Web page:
More than 310,000 people flooded the streets of New York City at the People’s Climate March on Sunday, September 21st, 2014. Organizers had only predicted 100k, wildly underestimating the passion and wherewithal of hundreds of thousands of people from all over the planet.
We marched. We chanted. We danced. We sang. And we demanded that world leaders take action on climate change as the United Nations Summit convenes this coming week. Ban-Ki Moon, the Secretary-General of the UN, marched in the People’s Climate March in a rare display of solidarity. Many other celebrities and leaders were there — but that’s not what matters most. What matters is what we do next.
The phrase I heard most often when I asked why people were marching was, “I’m marching for my children.” The science is settled, and the consensus among Americans is that change must happen now — or else the next generations will be forced to move away from the coasts, doomed to constant resource wars, droughts, ever worsening wildfires, superstorms, food shortages, and much worse. Yet our media continues to report on ISIS as if it’s the only existential threat we face — as if climate isn’t in acute crisis. My favorite sign today read: “Your grandchildren are more likely to die from climate change than terrorism.”
Before the march, there was talk that the most influential environmental organizations, some aligned with corporate agendas, had usurped the mission of the People’s Climate March — making it less about people power and more about political and corporate power. Yes, these organizations were there, but they didn’t take up all the air in the proverbial room. The people spoke, the people connected with one another — and if our leaders do not listen to us — the people will build change from the grassroots. Big Oil knows how to manipulate our leaders with lobbying money, but we can outsmart them.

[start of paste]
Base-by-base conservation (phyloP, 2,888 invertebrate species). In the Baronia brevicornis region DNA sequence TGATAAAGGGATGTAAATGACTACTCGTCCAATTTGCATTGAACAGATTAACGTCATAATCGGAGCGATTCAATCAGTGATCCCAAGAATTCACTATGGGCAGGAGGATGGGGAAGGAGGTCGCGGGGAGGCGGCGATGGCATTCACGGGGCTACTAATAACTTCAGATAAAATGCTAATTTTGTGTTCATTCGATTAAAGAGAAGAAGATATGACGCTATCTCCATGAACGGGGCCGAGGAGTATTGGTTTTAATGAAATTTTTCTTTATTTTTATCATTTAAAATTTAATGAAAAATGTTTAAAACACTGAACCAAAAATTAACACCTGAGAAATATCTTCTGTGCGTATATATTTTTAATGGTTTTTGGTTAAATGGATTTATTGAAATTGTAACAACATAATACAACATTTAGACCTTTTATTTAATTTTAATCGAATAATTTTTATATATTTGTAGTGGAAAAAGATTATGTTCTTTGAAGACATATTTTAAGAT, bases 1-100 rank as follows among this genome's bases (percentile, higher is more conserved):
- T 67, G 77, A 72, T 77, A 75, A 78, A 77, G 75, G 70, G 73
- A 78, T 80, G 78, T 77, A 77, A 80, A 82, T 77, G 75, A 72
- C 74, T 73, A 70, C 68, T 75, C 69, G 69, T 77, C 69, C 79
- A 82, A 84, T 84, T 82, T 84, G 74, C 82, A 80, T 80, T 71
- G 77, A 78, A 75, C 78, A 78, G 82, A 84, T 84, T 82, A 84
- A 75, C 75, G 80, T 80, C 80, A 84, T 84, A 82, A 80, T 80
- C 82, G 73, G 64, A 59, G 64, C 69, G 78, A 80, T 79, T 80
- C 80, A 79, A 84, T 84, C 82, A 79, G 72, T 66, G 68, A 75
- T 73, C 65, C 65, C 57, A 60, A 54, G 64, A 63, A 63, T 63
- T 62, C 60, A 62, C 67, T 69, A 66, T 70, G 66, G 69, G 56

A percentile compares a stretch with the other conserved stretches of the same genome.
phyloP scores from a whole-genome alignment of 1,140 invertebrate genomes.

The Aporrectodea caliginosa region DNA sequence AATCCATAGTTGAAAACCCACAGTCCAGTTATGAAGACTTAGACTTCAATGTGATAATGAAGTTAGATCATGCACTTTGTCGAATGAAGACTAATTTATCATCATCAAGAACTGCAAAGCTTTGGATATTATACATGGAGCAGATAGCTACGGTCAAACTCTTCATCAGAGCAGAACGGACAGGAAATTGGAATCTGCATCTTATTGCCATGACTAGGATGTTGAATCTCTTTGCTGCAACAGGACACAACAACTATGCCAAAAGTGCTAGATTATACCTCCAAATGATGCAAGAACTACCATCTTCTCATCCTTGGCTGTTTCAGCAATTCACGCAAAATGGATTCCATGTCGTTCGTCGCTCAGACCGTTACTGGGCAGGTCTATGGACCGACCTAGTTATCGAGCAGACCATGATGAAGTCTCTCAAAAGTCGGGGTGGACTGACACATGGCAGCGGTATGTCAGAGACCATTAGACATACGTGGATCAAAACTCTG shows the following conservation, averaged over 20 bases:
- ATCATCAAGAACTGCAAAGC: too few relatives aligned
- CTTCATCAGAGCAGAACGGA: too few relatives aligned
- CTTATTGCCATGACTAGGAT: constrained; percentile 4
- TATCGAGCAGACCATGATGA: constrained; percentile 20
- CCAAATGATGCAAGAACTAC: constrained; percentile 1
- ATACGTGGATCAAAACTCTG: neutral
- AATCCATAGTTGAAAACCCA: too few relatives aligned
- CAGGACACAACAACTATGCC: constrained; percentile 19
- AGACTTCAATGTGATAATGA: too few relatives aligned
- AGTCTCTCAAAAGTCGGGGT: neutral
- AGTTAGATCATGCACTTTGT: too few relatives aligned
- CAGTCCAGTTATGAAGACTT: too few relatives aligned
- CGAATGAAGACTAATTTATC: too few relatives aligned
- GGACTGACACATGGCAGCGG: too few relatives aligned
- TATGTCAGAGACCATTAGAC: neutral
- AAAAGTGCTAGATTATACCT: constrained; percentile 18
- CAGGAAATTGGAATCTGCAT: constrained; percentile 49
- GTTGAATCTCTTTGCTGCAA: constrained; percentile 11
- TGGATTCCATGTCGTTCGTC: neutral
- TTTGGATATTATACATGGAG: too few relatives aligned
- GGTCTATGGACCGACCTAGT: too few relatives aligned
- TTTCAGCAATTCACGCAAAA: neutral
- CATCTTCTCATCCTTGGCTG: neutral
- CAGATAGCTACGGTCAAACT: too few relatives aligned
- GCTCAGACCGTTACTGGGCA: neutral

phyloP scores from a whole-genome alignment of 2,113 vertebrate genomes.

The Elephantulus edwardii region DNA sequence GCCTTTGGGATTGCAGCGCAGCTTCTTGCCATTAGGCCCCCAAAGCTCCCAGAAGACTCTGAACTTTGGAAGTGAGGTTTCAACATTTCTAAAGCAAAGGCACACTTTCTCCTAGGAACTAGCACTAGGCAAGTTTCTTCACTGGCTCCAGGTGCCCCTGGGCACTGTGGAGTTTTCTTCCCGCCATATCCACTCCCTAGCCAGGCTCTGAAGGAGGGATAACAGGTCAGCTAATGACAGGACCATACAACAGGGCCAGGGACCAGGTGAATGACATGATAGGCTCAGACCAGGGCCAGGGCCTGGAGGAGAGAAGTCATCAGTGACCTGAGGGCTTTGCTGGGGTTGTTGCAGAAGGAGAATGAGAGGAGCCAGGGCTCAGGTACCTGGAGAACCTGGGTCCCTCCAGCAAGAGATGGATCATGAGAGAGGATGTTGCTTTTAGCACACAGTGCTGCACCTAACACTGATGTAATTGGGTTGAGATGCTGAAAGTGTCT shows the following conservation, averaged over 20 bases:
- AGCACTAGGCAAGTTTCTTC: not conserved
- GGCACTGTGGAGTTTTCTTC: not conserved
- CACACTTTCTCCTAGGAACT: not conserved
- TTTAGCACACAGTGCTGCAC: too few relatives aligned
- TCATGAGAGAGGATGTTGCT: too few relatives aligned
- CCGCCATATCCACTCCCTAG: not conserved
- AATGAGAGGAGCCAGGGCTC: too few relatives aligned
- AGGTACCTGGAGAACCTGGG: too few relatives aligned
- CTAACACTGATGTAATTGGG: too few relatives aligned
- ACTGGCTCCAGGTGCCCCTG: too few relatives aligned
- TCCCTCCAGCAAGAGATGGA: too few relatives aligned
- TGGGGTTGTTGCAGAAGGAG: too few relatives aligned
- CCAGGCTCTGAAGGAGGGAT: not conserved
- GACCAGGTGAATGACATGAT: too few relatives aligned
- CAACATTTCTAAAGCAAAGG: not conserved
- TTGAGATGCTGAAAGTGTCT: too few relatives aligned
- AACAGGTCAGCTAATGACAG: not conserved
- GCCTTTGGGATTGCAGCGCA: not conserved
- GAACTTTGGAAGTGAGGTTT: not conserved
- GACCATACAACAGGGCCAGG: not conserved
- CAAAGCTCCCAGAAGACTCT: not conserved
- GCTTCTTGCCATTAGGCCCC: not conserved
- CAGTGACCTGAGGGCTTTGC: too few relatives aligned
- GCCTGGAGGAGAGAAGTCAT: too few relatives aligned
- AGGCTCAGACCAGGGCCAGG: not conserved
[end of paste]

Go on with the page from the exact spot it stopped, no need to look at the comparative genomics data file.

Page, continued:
I marched with the fracktivist contingent — we sprawled for blocks. Frackstivists hail from all over the country — fighting poisoned, flammable water and a host of other illnesses that have been unleashed into their communities thanks to the natural gas industry. Fracktivists are now fighting to stop Liberty National Gas from building deepwater terminals off our coasts. One of these export facilities is proposed right off the coast of Long Island, threatening the lives of people in communities already ravaged by Hurricane Sandy. The brilliant activists behind Sane Energy Project just launched a groundbreaking interactive map linking all the areas that the natural gas industry has ravaged in New York (or will ravage if they get their way).
The People’s Climate March was massive — and massively inspirational. Yet there is much more work to be done. On Monday, September 22nd activists will convene to #FloodWallStreet in a direct action that addresses the raw truth of climate change — that Wall Street bankers and corporations are the real reason our seas are rising.
No matter how perfectly we live our lives — recycling, using the right light bulbs, wearing eco-friendly makeup and eating organic food — we cannot save the planet for our children unless we halt carbon consumption. Capitalism runs on unchecked carbon consumption, and unless we stop feeding that monster, there will be no real change. The People’s Climate March started the conversation — and we don’t have much time left to spread this particular truth.
I’ll be at the action on Wall Street — follow my updates @ecosexuality.
Stefanie Iris Weiss is the author of “Eco-Sex: Go Green Between the Sheets” and “Make Your Love Life Sustainable” (Ten Speed Press/Crown Publishing, 2010) and eight other books. Stefanie keeps her carbon footprint small in New York City, where she writes about sustainability, sexuality, reproductive rights, dating and relationships, politics, fashion, beauty, and more for many publications.
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images via Stefanie Iris Weiss